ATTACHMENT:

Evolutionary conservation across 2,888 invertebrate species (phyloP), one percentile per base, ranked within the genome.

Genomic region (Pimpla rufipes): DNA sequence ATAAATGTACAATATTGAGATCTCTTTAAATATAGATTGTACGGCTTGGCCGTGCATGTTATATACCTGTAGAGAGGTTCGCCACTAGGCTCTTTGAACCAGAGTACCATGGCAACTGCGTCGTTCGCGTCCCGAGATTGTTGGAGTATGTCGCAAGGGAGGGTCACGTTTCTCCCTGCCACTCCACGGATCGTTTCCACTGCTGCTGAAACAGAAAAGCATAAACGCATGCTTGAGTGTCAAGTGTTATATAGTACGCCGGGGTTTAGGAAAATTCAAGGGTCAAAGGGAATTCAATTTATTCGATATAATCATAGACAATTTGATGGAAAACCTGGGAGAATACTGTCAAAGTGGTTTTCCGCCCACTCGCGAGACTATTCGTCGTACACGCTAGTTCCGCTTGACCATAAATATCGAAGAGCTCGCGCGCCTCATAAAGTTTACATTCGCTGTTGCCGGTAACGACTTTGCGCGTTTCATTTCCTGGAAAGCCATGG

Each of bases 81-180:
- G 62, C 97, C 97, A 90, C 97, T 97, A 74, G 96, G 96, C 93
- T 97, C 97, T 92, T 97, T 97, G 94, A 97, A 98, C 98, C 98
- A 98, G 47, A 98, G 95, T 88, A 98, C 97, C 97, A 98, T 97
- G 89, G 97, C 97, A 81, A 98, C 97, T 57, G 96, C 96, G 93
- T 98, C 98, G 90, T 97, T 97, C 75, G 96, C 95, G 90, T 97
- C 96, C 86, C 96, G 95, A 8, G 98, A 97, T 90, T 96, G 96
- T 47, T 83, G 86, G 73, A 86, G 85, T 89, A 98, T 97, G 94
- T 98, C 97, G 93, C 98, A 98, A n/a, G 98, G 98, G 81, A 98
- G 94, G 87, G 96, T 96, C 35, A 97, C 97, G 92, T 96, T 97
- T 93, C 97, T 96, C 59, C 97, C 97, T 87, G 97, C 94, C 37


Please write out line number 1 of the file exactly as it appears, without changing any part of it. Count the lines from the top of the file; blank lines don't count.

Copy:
Evolutionary conservation across 2,888 invertebrate species (phyloP), one percentile per base, ranked within the genome.